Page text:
June 12, 2020, by Leah Sharpe
Identifying your strengths in preparation for your job search
By Hayley Williams, Students’ Union Employability Development Manager
All of us have strengths and weaknesses, it’s what makes us unique and individual. When undertaking your job search it’s helpful to understand a bit more about your strengths to make sure you’re applying for roles that will suit you and encourage you to perform well. By seeking a role that plays to your natural strengths and preferences you are more likely to find employment that you enjoy and find rewarding longer term.
So, how do you know what your strengths are?
There are many ways in which you can begin identifying your strengths. Sometimes simply asking friends or family what they think your strengths are can be hugely useful to start thinking about where you naturally perform well. However, it’s always best to make sure their reflections are accurate by undertaking some self-awareness activities of your own. The first step in identifying your strengths is to think about what energises you. What do you enjoy doing? What activities give you a ‘buzz’ and make you feel excited when you do them?
Strengths are slightly different from competencies like teamwork or communication. They focus more on your innate skills such as emotional awareness, creative thinking, incubating ideas, connecting people with shared interests, strategic awareness and resilience.
Write down your answers to the following questions as a starting point for developing your self awareness and identifying your strengths:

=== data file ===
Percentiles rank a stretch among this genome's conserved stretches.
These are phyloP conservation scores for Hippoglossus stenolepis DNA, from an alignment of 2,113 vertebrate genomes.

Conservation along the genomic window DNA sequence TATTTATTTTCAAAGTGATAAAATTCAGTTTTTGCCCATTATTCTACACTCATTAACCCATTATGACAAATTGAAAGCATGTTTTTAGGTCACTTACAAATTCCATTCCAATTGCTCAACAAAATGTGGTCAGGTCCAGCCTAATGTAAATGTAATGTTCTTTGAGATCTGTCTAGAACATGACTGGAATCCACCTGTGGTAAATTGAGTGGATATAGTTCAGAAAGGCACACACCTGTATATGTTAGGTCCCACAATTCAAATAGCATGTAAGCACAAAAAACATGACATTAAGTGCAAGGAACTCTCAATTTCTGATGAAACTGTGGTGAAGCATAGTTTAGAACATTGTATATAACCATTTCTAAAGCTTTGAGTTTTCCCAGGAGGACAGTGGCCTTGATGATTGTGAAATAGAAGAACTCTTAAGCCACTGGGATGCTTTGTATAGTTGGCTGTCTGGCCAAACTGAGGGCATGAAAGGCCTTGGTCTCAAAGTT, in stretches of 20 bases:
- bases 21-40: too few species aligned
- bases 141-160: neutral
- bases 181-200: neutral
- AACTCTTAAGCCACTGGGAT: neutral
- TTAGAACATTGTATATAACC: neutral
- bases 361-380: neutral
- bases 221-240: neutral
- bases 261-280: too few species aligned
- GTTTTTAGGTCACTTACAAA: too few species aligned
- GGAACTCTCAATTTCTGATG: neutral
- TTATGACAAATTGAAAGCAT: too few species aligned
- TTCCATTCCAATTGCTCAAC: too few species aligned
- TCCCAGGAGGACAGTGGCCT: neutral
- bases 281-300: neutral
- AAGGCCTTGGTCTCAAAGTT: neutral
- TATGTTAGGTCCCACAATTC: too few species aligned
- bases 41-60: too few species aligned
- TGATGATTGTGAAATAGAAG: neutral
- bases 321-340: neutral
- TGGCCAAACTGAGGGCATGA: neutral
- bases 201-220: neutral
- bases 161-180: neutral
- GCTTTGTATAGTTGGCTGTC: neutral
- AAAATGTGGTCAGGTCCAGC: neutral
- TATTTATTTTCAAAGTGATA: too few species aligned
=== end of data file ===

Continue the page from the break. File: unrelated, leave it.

1. What did you enjoy as a child that you still enjoy now?
2. What is the task that always gets bumped to the bottom of your ‘to do’ list?
3. What role do you play in your friendship group? The organiser? The outgoing one? The one people come to for advice?
4. What activities do you find easy to do and never a chore? Learning a new skill? Practicing a sport? Meeting new people?
5. Which activities naturally energise you? Think about what prompts you to use phrases like ‘I loved that’ or ‘that was so much fun’.
By recording your answers to the above you’ll start to build a picture of where you naturally perform well and what you enjoy doing. Unfortunately, it’s unlikely you’ll find a job where you love every aspect of your work – there’s always going to be tasks that don’t hugely energise you. However, these are the types of tasks you want to be seeking to avoid forming the majority of the role. Instead look for a role where your strengths will match the key activities and tasks you will be involved in.
Recruiters are increasingly asking strengths-based questions at application and interview stages to try and ascertain what you would be like as an employee. So it’s best to be as prepared as you can for this type of question. These are often difficult to predict as employers are looking for genuine and spontaneous responses. By developing your self-awareness and knowing your strengths, you will find questions like ‘What do you think you would enjoy most about this role?’ or ‘If you had the choice between starting or finishing a task which would you chose?’ a lot easier to answer in an authentic way.
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